In the above text we see Moses’ father-in-law give him some incredibly wise and timely advice. He saw the enormous load that Moses was trying to carry, attempting to be “all” for the people he was leading. Moses was trying to single-handedly rule over a nation that was easily two million people. He was the president, congress, supreme court, and then they wanted him to be the chef, well-digger, and civil engineer as well. I get exhausted just trying to keep my two kids in line, much less add a few hundred thousand more whining members to that number. But Moses was attempting it.

Jethro told him that he would never make it. He squared Moses up and laid the reality on him: “you can’t do this for very long or you’re going to crumble.” So he offered him, in essence, a plan to institute a court system with lower courts, higher courts, and then for the most critical issues Moses himself would be the highest human court in the land. Jethro brought order to Moses’ world. He advised Mo to spread the weight of leadership over the shoulders of hundreds, maybe more eventually, so no one was carrying more than they should.

This ordering took place, chronologically, in chapter 18 of the book of Exodus. It was, perhaps, the most sane and wise thing Moses did in his entire life of leadership. But it wasn’t just this rational and mature move that moves me to love Moses. He hadn’t changed throughout all of the logistical shifting, he was still a man whose heart belonged to God before it ever belonged to the glory of leadership. And so, it is no shock that just six chapters later we read this about Moses:

Then Moses went up on the mountain, and the cloud covered the mountain. The glory of the LORD dwelt on Mount Sinai, and the cloud covered it six days. And on the seventh day he called to Moses out of the midst of the cloud. Now the appearance of the glory of the LORD was like a devouring fire on the top of the mountain in the sight of the people of Israel. Moses entered the cloud and went up on the mountain. And Moses was on the mountain forty days and forty nights.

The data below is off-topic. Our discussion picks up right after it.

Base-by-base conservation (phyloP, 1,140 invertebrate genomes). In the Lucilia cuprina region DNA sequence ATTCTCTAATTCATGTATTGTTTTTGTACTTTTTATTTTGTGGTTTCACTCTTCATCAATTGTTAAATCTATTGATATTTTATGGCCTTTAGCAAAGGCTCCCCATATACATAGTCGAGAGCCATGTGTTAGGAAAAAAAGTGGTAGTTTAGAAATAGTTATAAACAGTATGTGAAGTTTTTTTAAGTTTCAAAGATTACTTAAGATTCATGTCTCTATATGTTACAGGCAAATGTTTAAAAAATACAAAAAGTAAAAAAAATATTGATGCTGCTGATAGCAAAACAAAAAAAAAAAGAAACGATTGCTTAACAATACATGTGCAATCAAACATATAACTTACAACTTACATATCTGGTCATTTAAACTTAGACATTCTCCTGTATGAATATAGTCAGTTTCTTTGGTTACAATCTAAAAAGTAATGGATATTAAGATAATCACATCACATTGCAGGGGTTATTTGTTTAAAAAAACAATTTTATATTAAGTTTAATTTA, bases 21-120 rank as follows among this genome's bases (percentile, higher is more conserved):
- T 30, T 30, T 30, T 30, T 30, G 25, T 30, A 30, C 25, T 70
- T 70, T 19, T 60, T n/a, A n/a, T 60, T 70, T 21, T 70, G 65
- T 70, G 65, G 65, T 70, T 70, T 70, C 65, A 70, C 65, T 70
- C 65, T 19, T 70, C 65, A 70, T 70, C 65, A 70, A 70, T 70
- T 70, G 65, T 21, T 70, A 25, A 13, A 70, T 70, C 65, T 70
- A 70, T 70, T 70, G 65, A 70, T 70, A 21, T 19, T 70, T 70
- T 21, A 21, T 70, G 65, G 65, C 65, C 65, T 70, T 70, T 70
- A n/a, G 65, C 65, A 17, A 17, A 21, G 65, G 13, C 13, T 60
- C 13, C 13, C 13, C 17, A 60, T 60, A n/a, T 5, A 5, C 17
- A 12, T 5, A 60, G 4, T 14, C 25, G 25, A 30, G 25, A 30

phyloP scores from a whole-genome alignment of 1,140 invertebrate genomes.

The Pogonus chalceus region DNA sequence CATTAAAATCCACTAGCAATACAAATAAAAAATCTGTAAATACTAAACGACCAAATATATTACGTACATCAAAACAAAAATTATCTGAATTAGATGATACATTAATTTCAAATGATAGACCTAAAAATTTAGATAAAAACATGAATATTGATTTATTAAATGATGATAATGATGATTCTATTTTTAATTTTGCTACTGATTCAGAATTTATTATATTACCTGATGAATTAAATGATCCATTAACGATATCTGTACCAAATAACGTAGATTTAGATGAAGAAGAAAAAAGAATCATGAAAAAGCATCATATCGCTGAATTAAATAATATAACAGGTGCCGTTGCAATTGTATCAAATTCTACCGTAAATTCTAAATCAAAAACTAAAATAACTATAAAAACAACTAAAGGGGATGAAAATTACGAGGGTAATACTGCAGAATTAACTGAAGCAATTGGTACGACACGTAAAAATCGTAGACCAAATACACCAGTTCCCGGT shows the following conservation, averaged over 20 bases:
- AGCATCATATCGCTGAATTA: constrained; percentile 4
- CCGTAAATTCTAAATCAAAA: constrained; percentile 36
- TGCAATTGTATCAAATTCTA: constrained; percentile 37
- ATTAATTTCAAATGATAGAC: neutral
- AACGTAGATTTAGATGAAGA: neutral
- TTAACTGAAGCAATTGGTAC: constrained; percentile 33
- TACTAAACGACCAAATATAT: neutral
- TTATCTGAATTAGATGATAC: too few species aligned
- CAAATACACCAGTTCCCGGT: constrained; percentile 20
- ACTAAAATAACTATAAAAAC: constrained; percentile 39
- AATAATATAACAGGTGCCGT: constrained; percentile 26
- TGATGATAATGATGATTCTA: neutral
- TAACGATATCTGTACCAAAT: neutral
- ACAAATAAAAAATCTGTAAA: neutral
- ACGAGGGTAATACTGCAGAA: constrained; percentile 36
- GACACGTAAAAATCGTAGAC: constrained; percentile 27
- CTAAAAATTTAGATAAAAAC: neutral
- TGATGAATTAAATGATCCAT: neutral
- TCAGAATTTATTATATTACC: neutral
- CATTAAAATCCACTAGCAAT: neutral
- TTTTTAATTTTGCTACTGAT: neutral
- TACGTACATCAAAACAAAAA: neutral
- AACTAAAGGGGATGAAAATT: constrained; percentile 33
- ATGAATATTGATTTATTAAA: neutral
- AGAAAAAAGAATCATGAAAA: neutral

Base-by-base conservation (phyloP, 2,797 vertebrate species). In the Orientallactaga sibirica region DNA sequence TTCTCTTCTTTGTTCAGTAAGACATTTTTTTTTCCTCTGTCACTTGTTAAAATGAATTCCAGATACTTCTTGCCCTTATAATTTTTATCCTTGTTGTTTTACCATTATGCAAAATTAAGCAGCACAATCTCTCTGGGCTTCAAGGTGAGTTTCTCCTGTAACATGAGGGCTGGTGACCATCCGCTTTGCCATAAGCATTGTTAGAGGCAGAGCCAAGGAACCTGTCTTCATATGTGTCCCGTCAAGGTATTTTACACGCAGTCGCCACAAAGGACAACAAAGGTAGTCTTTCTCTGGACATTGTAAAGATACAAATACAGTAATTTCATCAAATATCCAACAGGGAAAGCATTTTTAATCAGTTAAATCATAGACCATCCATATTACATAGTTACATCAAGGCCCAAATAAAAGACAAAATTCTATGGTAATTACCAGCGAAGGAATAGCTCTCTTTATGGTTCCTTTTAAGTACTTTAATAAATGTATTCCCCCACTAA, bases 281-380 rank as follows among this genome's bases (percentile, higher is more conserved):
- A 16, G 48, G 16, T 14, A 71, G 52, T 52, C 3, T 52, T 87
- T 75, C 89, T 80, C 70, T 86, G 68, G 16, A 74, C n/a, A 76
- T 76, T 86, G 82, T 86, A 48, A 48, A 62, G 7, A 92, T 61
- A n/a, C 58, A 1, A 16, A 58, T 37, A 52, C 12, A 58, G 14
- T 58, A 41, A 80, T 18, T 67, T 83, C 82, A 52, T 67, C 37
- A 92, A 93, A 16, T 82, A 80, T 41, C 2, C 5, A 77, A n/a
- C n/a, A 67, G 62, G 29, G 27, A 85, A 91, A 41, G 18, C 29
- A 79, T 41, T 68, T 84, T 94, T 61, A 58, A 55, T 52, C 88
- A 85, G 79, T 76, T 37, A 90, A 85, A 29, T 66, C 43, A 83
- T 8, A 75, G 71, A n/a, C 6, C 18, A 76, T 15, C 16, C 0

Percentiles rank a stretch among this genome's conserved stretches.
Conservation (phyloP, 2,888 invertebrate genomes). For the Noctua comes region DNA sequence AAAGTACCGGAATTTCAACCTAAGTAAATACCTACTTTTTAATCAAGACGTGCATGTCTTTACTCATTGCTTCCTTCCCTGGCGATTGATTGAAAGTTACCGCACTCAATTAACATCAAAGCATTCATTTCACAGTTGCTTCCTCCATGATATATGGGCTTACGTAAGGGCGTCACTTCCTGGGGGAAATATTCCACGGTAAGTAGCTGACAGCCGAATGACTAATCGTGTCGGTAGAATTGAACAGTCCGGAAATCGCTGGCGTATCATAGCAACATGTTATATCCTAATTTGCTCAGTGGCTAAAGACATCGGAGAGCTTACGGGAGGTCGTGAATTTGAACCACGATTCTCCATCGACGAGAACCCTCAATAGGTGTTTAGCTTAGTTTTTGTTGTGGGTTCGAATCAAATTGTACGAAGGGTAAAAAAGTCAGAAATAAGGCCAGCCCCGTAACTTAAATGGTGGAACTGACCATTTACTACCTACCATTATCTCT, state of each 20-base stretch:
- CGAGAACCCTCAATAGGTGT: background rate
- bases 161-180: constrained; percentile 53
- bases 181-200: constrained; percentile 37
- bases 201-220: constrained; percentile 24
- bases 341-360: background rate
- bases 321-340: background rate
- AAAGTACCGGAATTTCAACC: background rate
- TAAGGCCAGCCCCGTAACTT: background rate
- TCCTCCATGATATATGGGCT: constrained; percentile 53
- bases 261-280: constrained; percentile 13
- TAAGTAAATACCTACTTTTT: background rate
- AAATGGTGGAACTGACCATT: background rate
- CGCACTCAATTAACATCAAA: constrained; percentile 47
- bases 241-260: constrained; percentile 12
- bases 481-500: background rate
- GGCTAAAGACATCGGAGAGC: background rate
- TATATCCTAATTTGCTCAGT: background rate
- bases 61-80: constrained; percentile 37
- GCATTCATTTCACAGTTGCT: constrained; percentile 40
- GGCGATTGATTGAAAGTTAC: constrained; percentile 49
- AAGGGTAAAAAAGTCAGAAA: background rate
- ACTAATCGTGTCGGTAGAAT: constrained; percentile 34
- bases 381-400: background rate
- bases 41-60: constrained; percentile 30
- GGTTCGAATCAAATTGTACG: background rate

Exodus 24:15-18

I don’t know that we always allow the image painted in Exodus to soak in. But moving toward the presence of God, at this time in history, looked less like walking an aisle to an altar and more like storm-chasing. The tornado hunters that look for super-cell cloud formations and pray for the deadliest of twisters to touch ground near them are kindred spirits to the God-chasers of the Old Testament. The mountain was so physically troubled by God’s presence that there were weather systems unique to the top of this rock. There was fire all over the place and then, if the scene is similar to the earlier description in Exodus, there is, out of all of that violent and chaotic caldron, an unseen trumpet blasting out some tune from deep inside. This is the kind of scene most people run from. This is an extreme situation that words fall short of being able to adequately capture and relay.